Luke Spajic

0 karmaJoined


Hi Kuiyaki, after spending 2 months in Uganda last year and working at the World Food Programme, I'm very sympathetic to this opinion and believe it has potential. Is there any work you're doing to advance such approaches, or any groups you'd point to? Thanks

I'm a bit late, but hopefully you're still monitoring this. I've been donating to GiveDirectly for a number of years now, and support your work and mission. 

I'd love to learn more about how Give Directly imagines these public goods will arise, however. To me, this limitation depending on public good provision is the core limitation of cash transfers. Yes, cash transfers can help people access public goods such as education and healthcare in places such as Rwanda where you mentioned (I don't know the detailed context of Rwanda but will suppose that education and healthcare are available and of sufficient quality for the sake of argument), but there are still many countries, particularly in remote settings, where such public goods - particularly of a high quality - are not available.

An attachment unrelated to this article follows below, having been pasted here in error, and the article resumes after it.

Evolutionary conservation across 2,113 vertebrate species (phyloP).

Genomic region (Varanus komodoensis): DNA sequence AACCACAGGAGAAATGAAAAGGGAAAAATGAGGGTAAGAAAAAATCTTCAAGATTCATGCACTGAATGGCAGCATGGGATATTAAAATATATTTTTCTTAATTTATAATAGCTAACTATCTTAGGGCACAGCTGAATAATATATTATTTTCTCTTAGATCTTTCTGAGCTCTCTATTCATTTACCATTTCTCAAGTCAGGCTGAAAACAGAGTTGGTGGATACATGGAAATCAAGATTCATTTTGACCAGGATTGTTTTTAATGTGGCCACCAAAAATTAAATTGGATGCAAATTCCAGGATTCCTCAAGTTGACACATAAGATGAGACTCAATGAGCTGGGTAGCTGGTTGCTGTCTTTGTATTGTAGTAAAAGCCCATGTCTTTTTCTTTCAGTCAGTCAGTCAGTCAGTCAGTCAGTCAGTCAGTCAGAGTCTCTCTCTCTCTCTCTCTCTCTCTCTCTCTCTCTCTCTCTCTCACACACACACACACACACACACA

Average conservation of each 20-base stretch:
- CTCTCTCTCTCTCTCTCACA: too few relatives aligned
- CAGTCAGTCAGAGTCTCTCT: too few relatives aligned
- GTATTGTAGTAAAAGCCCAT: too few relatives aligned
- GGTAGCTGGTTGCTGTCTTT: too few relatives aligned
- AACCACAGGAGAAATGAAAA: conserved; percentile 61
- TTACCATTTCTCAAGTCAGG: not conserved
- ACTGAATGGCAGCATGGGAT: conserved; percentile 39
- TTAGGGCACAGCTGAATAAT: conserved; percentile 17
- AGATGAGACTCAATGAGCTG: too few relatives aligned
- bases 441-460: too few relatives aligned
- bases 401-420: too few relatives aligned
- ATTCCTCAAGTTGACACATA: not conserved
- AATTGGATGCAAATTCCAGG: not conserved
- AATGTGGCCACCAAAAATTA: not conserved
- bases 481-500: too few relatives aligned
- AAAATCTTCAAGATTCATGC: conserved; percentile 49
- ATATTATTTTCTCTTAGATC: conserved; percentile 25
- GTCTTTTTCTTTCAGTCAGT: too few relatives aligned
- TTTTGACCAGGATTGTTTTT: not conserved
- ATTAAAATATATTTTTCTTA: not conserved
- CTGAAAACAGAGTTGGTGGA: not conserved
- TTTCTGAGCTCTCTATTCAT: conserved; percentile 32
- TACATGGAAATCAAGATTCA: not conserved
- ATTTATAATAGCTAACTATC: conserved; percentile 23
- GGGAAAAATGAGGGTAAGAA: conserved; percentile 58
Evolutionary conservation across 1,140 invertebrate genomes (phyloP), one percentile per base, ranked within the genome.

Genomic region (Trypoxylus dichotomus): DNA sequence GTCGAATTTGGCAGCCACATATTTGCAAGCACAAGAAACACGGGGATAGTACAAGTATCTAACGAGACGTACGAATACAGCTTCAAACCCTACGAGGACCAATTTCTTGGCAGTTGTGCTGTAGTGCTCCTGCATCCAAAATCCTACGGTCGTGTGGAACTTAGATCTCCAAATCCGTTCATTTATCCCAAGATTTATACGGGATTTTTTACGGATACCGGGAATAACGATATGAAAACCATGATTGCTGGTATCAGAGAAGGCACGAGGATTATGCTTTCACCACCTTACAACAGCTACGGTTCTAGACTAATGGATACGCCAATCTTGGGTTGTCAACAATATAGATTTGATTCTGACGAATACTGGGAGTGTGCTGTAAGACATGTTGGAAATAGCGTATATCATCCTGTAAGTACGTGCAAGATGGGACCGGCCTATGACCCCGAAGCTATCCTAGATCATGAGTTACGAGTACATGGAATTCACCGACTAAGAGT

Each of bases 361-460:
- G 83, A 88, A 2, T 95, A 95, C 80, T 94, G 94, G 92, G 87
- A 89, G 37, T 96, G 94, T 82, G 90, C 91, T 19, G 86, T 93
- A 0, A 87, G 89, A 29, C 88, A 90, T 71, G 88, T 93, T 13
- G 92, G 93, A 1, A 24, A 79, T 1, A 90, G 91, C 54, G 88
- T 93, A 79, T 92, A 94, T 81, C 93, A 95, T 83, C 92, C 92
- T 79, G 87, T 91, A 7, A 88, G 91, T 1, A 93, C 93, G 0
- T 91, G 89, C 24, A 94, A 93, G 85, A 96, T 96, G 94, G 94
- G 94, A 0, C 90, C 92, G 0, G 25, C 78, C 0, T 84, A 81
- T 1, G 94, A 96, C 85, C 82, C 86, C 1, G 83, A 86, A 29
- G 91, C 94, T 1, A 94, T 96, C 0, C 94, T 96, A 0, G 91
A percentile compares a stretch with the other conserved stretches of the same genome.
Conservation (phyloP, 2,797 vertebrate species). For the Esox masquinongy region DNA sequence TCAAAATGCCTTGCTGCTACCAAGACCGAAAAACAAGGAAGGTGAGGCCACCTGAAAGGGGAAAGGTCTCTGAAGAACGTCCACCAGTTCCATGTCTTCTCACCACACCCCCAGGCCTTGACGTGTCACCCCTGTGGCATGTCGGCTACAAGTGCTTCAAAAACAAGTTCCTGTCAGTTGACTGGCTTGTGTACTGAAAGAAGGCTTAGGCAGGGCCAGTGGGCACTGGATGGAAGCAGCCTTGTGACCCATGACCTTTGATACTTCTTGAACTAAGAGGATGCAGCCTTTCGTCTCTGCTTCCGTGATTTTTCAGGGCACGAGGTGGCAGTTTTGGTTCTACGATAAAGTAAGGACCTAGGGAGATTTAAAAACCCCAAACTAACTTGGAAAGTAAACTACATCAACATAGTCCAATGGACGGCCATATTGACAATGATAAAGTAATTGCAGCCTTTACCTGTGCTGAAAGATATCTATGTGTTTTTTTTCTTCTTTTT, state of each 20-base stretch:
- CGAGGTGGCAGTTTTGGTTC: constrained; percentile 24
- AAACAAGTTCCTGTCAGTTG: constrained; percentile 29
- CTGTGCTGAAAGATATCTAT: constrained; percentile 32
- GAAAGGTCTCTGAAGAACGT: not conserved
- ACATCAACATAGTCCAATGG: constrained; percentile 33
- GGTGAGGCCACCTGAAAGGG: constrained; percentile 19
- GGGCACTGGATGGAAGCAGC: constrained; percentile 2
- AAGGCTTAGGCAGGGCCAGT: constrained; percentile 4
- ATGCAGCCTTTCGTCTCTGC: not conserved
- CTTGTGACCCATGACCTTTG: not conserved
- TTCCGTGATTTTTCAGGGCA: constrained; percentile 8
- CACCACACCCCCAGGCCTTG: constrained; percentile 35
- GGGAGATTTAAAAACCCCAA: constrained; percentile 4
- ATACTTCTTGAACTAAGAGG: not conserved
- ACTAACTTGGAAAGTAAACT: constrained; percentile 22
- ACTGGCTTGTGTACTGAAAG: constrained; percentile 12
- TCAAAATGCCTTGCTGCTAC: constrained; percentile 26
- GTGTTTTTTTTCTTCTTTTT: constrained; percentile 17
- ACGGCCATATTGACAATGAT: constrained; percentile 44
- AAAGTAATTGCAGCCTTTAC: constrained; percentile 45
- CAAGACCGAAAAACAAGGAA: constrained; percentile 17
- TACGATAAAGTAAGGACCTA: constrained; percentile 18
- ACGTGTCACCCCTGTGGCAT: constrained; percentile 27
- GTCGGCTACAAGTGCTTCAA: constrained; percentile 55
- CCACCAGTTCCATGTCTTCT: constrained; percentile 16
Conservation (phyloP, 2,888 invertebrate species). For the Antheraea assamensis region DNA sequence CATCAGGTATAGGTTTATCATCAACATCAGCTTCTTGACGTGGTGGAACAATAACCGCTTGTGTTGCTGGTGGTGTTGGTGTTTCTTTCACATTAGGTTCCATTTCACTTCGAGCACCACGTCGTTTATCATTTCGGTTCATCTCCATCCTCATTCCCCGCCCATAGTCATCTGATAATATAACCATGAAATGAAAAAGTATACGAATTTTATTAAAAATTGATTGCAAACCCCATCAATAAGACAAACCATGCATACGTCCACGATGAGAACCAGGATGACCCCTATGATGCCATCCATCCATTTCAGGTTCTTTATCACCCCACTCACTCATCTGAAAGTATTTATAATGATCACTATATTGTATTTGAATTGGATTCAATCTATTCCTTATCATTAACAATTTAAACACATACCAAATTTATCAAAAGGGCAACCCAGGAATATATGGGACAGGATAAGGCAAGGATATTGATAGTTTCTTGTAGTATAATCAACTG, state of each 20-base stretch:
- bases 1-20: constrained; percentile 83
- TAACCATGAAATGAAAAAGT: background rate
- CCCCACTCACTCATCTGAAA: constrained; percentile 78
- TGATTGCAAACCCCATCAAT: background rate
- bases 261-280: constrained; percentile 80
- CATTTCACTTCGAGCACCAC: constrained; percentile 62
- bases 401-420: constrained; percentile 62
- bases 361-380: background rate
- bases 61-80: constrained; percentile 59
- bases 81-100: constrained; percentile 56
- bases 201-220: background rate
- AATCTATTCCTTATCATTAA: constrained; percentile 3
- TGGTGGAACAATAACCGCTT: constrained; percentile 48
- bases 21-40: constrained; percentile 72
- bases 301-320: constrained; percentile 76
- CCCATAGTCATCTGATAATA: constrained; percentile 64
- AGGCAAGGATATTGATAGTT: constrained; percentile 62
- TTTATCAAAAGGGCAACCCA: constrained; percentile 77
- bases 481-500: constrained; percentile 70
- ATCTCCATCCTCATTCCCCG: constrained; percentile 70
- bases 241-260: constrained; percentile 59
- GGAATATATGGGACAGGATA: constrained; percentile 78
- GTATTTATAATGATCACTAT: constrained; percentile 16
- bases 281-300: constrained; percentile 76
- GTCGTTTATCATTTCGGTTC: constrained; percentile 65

At Give Directly do you view your work as providing the cash transfers only, and see it as up to others to try to fix the adequate public good provision problem? Does giving cash transfers allow you to access and influence governments in the countries you operate? Do you have any theory of change of how EAs, development agencies etc can best advance adequate public good provision, particularly in areas prone to conflict (e.g. the Sahel), and/ or corruption?

Otherwise, it seems that cash transfers could certainty reduce extreme poverty, perhaps very well, but are unlikely to end poverty. This is particularly pertinent if you define poverty also in terms of access to adequate services (as implied by the Global Multidimensional Poverty Index, for instance), or in terms of assets (Reardon and Vosti, 1995) (e.g. due to agricultural land being divided up into smaller and smaller holdings when inherited due to population growth).